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Diary

Team GB is a near-perfect post-Brexit ideal

Also in Andrew Marr’s diary: Croatia’s crowds and contentment, and long memories in Dubrovnik

20 August 2016

9:00 AM

20 August 2016

9:00 AM

Throughout our holiday, reports from Rio rippled in — last thing at night, first thing in the morning — a regular golden swoosh of heartwarming news. We are only an averagely sporty family, but these Olympics made us all happier. Across the media, there’s been a mild controversy about whether the remarkable achievements of Team GB say anything bigger about Britain — ‘We always punch above our weight’ — or very little; ‘Sport is sport and only sport, and that’s why we like it.’ But of course there are wider lessons. First, there was real, big long-term investment provided by the National Lottery and the foresight of Sir John Major. Second, the unsentimental and even ‘unfair’ way this money was channelled by Sport UK. Then, as every gold winner has pointed out in post-event interviews, a huge amount of tight, disciplined teamwork engaged everyone from parents to sports scientists, groundsmen and cleaners. Finally, of course, came the talent and graft of the athletes. As we wrestle with our post-Brexit destiny, that seems a near-perfect national ideal. Imagine a Britain which had seriously invested for the long term, focusing only on industries and technologies where we were likely to be world-class; and where ‘company’ was used in the old sense of being a tight, committed team of friends and allies working together for a goal many years in the future. It would be a Britain shorn of short-term political lurches in funding and direction, whose corporate leaders had a lively sense of how much they owed to their teams and didn’t treat themselves as Medici princelings. It would be a Britain which didn’t struggle doggedly with the things we don’t do very well, but which focused on we’re good at. Rio 2016 has been a massive national success. To treat it as a happy summer glow would be a woeful waste of inspiration. (Though apparently we are investing less now in community sport: this may make the glow rather less golden in 15 or 20 years’ time.)

I had my annual fortnight away partly in Croatia. The great walled city of Dubrovnik has become a jostling human pâté composed of tens of thousands of decanted cruise-liner passengers and just as many Game of Thrones fans, trying to spot where various deeds of devilment and libidinous misbehaviour were filmed. The sweaty, squelching and wobbling press of damp T-shirts and vicious selfie sticks filled every street and alleyway. It was a cultural mosh pit. Going on cruises has, I’m told, become the biggest growth area in leisure and tourism. But are the cruise companies, who make their living by dropping hundreds of thousands of passengers at exotic locations, properly treating the islands and cities they rely on? From the Caribbean to Croatia, their clients pour off city-sized vessels, file into the squares and churches of real cities, and then promptly return aboard for their next meal and prepaid drink. They don’t seem to leave much behind in the way of cash. To me, it doesn’t seem fair.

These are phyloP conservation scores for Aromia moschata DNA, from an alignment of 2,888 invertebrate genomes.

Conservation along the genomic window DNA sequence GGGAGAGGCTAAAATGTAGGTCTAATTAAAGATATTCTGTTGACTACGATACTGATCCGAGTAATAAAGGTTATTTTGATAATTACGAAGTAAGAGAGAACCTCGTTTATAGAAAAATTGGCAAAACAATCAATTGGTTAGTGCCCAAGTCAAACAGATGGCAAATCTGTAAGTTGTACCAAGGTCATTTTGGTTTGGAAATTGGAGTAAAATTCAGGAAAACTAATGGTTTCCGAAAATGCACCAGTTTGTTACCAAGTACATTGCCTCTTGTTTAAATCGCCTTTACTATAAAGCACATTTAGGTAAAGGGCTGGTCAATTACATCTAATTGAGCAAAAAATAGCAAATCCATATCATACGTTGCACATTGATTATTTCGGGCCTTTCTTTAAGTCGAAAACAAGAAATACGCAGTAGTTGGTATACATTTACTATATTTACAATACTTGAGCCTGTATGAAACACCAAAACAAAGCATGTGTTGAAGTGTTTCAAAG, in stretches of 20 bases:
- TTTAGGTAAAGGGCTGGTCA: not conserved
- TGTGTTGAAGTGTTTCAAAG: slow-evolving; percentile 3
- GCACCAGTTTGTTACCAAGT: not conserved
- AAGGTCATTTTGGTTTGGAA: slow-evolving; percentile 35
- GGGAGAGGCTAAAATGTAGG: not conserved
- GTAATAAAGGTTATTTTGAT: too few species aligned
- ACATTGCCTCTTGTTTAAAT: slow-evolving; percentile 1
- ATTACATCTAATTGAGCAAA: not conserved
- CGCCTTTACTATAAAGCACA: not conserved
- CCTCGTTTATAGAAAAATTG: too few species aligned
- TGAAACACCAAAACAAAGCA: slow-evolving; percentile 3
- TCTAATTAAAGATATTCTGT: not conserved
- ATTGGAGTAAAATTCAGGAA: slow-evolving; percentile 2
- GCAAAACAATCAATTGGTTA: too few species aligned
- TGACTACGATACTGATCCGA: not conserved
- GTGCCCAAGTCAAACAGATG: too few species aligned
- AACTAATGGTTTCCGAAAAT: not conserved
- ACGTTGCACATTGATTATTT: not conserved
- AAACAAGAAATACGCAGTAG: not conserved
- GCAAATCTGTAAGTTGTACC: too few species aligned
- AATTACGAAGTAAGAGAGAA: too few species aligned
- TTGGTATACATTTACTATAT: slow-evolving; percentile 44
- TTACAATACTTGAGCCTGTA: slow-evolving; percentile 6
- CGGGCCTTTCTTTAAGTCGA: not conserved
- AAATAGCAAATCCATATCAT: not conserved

That said, Croatia seemed remarkably safe, happy and prosperous — a reminder of how Greece used to be, with Italianate touches. Why remarkably? In Dubrovnik, only a tiny photographic exhibition tucked away in the basement of the Civic Palace bore witness to the 1991–92 bombardment of the city by the Yugoslav National Army during that spectacularly vicious war. It was less than a generation ago. The breakup of Yugoslavia is reckoned to have caused the deaths of around 140,000 people. In the jewel of the Adriatic, 88 civilians died and the shell damage was modest, but across the former country entire cities were razed. In Srebrenica, 8,000 Muslim men and boys were massacred. For the first time since the defeat of the Nazis, concentration camps appeared in Europe. Hundreds of thousands of refugees were created. So much, so well-known. But what a restorative change a couple of decades of economic growth and prosperity makes! Not everywhere, of course: Bosnian Srebrenica remains unhealed. Croatia, however, enjoys a gloss of safe-seeming, almost smug good cheer. If such a turnaround can be achieved so quickly, it makes one wonder about other still-tormented parts of the world. In 30 years’ time, might even Raqqa be quiet, rebuilt and happy? Will tourists once again visit Roman Libya? Historians crouch beadily over disaster. That’s their job. But sometimes I think we could do with histories of healing, too.

I managed to see almost everything in Dubrovnik except Christ’s nappy, which is apparently held in the cathedral. We shouldn’t assume, however, that this great city is popular everywhere else in Croatia. One man I talked to was bitter about its history of buying off the Ottomans. ‘So they didn’t take away their men and boys, just ours.’ She was talking of course about the Janissaries, the Turkish troops composed of abducted Christian boys in the 14th and 15th centuries. The smaller the country, the longer the memory.


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